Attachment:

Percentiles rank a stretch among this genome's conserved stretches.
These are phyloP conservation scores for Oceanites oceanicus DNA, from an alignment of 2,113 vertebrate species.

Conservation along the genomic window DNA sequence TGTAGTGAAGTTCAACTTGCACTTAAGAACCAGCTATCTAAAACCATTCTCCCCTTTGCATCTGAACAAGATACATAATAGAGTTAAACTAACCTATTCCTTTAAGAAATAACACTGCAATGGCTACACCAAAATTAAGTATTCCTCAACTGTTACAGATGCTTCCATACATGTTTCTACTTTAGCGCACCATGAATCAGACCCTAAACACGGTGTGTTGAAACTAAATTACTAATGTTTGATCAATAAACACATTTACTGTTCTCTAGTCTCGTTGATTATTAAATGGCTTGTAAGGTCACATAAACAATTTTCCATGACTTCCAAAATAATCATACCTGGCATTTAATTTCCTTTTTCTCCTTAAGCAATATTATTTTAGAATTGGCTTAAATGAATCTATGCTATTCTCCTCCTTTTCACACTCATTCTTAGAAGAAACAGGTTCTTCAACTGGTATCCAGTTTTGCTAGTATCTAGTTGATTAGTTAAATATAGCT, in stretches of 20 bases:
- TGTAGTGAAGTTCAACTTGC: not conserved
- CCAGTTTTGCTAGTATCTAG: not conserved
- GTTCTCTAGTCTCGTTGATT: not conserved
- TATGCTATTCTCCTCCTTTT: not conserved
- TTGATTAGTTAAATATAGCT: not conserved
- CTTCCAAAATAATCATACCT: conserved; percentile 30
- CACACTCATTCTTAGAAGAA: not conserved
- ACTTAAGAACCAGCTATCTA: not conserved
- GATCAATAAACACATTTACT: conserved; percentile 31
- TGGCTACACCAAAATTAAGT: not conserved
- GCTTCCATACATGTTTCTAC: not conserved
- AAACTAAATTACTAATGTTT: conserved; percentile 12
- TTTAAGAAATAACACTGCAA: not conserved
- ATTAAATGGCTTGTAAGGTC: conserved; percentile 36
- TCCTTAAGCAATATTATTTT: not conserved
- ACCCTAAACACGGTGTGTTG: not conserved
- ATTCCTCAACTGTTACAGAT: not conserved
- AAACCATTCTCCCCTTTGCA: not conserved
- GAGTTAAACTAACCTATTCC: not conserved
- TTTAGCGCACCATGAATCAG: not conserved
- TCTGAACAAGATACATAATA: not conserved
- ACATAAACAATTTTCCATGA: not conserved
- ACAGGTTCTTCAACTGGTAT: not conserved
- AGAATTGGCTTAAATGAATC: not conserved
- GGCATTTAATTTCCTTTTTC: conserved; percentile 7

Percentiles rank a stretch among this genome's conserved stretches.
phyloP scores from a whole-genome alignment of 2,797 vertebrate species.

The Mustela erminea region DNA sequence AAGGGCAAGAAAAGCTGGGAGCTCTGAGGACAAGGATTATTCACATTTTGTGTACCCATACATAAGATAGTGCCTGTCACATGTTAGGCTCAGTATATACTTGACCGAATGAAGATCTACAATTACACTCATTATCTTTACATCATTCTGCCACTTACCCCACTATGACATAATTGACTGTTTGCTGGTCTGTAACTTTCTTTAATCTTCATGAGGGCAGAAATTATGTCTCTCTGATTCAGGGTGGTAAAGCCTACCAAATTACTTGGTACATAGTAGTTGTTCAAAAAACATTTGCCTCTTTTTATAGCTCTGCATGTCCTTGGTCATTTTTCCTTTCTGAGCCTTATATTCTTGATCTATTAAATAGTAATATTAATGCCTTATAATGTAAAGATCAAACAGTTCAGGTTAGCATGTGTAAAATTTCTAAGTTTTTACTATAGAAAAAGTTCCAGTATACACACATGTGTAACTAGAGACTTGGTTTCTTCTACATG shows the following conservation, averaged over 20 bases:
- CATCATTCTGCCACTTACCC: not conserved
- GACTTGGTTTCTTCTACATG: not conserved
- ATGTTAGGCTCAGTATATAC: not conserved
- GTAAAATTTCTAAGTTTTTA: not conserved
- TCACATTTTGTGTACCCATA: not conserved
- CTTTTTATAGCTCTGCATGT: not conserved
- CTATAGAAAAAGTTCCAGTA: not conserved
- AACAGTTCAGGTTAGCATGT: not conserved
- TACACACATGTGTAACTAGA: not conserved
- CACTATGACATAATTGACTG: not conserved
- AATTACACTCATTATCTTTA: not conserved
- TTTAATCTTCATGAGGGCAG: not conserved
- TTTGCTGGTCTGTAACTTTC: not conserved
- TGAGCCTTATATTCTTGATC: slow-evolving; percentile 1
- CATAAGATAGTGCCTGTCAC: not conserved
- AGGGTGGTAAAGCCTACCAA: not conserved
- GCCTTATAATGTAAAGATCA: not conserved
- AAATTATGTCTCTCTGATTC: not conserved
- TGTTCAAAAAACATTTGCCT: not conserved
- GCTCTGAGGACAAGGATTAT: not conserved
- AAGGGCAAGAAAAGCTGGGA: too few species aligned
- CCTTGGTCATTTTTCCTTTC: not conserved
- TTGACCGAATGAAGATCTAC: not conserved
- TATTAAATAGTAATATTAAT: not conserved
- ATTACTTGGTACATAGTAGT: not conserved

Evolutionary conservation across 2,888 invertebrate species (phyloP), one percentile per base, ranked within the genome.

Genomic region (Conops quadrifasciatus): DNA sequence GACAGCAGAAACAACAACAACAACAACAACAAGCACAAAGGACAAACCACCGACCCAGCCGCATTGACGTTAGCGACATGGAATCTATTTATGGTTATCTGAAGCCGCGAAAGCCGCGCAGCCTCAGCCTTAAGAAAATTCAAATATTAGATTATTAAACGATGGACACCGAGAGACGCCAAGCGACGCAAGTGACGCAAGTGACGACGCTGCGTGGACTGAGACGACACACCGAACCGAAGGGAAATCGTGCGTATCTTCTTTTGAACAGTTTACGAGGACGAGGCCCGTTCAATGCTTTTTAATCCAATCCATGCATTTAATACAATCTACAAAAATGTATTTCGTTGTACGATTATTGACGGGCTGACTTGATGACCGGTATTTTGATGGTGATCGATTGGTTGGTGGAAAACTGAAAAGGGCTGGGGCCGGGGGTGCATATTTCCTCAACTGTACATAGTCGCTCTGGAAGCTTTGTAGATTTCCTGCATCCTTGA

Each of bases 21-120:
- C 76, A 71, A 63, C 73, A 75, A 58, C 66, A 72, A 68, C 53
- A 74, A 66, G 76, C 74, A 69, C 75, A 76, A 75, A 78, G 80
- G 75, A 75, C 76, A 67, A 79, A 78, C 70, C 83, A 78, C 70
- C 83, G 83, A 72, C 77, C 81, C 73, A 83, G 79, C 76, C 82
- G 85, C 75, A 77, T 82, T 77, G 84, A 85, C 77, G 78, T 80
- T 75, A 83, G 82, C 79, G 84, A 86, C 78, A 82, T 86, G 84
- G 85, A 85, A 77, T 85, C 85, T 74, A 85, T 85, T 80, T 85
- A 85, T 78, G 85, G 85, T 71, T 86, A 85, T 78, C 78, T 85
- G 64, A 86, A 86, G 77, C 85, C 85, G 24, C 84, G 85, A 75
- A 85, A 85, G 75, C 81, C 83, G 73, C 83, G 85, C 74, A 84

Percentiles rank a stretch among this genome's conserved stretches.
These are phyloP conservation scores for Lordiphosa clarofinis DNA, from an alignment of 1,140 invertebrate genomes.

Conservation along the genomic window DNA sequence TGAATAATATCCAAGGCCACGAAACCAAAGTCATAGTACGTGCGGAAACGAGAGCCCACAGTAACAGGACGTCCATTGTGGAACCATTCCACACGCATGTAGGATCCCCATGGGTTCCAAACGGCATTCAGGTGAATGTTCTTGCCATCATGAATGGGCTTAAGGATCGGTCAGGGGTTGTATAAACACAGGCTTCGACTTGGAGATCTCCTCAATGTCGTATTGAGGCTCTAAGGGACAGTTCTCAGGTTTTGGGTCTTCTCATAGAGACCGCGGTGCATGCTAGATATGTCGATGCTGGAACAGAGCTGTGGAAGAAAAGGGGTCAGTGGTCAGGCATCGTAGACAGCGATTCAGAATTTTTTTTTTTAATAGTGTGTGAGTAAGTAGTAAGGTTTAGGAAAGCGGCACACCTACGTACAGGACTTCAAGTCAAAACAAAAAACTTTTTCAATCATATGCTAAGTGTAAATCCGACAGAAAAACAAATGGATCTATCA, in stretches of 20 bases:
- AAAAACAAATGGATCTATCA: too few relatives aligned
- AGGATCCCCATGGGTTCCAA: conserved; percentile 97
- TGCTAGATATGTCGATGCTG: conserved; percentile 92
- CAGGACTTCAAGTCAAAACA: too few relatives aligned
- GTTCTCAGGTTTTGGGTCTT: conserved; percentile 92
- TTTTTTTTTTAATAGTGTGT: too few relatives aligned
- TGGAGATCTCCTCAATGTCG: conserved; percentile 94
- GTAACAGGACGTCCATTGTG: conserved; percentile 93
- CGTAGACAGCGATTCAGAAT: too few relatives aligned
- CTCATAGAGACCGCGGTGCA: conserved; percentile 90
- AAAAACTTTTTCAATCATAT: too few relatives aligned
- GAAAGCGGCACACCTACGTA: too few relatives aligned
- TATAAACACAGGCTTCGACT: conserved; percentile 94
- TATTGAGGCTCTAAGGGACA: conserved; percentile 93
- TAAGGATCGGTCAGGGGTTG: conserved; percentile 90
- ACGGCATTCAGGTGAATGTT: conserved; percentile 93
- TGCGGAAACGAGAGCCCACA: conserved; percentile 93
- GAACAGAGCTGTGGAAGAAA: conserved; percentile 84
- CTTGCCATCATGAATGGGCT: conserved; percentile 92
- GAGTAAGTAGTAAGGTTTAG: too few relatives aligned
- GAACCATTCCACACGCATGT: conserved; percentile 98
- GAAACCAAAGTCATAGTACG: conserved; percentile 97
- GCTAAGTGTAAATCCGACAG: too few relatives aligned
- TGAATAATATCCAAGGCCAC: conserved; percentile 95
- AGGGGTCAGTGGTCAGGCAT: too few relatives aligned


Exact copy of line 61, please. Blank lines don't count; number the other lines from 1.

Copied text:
- A 74, A 66, G 76, C 74, A 69, C 75, A 76, A 75, A 78, G 80